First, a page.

The ransomware attack that spread to computer systems in at least 64 countries Tuesday earned hackers less than $10,000 in ransom from victims seeking to regain access to their files, prompting some analysts to question whether such attacks are money-making schemes at all.
The cyberattack began in Ukraine using an updated version of a ransomware called “Petya,” which Microsoft said was traced to a tax account software from a Ukrainian company. From there, it spread, targeting companies in the U.K., the U.S., Russia, and at least 60 other countries. Though it is unknown who is behind the attack, experts noted that it bore similarities to the “WannaCry” ransomware that spread to more than 150 countries in May; some have attributed that attack to North Korean hackers using leaked tools believed to belong to the National Security Agency. As in the WannaCry incident, attackers on Tuesday took control of computer systems and demanded victims pay of $300 to a Bitcoin address to regain access to their files. Both attacks are believed to have exploited the NSA hacking tool Eternal Blue to further the ransomware’s spread, according to Accenture Security.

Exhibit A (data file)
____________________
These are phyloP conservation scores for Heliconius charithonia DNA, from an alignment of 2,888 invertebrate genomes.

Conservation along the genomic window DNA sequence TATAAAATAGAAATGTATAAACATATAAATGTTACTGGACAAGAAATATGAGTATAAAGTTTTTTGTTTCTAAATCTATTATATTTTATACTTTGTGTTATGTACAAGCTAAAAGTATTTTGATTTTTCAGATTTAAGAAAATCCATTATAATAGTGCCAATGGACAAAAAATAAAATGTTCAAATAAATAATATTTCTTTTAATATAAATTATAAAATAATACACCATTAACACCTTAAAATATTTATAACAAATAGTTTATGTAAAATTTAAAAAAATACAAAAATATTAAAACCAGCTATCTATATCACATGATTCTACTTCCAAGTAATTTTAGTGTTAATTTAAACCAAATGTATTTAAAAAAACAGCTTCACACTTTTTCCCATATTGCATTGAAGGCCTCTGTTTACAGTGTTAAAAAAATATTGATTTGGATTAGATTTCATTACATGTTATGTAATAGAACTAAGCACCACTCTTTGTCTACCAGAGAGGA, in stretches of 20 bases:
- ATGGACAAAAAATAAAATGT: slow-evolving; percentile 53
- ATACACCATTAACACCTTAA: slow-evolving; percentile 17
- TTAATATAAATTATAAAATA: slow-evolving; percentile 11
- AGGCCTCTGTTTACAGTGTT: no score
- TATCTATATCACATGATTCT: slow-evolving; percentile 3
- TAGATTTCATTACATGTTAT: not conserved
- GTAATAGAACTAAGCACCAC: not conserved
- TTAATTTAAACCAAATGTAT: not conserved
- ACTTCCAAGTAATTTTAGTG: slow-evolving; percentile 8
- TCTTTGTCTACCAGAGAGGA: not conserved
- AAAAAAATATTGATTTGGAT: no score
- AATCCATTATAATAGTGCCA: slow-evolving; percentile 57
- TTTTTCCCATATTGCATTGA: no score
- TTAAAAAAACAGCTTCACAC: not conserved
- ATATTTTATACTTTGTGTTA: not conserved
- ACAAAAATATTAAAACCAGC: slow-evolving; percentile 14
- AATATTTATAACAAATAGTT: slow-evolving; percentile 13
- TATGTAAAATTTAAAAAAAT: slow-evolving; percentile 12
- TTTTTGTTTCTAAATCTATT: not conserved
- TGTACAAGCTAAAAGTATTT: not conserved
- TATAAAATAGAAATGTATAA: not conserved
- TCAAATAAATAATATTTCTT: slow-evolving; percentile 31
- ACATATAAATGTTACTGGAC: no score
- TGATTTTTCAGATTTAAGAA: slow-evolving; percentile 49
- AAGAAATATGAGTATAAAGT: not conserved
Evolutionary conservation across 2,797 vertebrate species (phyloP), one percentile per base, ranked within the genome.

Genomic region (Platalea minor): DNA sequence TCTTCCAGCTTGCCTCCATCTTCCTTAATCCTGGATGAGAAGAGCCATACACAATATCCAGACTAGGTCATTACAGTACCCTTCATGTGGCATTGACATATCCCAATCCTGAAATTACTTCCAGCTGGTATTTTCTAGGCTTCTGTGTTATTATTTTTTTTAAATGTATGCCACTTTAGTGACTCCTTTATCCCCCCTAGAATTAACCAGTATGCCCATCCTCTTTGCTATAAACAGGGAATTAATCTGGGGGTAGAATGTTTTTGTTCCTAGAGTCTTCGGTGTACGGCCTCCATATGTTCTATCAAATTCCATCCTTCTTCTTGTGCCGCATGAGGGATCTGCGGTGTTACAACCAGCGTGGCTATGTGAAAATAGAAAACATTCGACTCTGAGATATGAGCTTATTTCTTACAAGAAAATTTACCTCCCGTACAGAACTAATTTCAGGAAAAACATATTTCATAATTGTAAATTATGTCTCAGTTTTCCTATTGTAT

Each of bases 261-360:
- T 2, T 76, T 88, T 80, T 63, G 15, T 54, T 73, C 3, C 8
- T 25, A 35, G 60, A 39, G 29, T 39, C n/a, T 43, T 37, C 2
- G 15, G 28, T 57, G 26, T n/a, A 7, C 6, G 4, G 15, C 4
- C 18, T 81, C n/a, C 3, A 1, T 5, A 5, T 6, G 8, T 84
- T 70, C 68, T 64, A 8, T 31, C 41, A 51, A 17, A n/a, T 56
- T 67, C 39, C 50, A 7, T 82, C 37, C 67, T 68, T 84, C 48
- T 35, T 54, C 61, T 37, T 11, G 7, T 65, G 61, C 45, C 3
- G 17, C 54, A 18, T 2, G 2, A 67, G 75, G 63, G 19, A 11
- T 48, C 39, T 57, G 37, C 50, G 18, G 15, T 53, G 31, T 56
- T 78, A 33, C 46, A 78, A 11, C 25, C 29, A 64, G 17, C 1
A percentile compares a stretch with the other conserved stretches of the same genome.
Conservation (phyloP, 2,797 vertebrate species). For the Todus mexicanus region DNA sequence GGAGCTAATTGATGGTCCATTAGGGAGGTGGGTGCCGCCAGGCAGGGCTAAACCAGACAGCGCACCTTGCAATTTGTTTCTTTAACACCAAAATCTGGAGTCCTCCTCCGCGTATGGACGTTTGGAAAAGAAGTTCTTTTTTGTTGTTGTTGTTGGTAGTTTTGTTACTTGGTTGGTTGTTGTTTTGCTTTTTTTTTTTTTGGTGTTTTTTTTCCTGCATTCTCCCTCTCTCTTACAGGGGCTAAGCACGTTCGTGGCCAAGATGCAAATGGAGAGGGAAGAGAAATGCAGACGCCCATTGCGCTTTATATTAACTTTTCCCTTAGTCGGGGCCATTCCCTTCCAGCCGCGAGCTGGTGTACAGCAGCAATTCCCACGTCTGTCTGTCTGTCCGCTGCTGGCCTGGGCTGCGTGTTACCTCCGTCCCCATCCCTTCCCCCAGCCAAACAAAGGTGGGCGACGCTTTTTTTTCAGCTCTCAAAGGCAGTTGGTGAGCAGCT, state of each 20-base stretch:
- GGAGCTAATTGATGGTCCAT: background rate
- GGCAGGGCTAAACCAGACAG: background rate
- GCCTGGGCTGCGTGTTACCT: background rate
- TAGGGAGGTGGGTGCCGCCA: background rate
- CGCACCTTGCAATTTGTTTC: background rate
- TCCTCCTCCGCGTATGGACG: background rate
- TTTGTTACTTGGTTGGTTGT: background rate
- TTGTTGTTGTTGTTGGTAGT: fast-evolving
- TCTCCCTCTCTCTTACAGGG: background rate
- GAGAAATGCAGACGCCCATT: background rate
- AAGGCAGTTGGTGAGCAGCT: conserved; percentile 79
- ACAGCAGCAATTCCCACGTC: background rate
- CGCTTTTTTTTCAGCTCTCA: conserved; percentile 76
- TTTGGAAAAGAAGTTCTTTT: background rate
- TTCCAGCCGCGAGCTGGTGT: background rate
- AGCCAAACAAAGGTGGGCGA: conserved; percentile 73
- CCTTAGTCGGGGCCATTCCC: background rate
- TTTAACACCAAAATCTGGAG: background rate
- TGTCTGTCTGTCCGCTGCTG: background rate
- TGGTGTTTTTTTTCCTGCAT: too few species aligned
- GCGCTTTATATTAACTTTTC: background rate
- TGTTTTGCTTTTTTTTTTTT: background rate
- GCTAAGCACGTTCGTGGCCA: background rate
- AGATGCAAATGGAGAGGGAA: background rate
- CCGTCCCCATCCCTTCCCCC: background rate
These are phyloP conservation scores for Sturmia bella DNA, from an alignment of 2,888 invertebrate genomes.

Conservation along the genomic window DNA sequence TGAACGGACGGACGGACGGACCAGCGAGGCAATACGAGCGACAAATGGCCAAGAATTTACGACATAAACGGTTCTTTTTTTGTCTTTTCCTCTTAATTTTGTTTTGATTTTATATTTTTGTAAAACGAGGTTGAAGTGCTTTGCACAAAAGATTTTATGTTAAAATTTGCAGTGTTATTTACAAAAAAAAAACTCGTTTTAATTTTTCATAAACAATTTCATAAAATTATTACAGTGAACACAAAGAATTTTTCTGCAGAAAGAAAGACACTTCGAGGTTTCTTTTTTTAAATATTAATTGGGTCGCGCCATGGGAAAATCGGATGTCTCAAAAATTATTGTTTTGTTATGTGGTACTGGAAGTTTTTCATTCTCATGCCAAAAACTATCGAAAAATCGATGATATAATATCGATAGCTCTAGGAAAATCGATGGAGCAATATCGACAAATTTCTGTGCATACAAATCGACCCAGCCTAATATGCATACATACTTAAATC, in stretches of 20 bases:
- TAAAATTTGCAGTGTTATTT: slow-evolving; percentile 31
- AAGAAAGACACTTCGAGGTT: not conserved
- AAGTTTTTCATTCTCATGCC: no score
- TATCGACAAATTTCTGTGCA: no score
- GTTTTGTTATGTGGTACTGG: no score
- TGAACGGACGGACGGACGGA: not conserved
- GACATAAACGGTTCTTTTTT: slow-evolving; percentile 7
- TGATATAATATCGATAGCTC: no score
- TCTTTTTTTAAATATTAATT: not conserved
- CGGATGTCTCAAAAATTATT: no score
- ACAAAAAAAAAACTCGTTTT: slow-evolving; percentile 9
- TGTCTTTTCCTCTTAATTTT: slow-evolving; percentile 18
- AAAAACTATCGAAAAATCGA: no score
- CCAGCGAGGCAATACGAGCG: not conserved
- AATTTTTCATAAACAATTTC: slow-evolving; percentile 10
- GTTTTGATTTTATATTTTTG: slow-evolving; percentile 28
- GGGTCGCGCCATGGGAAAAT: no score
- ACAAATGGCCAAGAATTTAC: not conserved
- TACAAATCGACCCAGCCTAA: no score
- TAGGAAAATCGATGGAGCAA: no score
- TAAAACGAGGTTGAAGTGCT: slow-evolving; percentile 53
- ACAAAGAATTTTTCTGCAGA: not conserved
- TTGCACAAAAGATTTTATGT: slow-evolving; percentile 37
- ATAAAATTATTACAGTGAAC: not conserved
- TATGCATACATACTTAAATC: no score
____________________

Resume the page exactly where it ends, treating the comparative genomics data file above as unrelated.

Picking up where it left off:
But there were key differences between the two attacks. The European Union Agency for Law Enforcement Cooperation (Europol) said in a statement Wednesday that this week’s incident was indicative of “a more sophisticated attack capability” than the WannaCry attack, noting the malware used rendered machines unusable by encrypting their hard drives (previous attacks only locked individual files).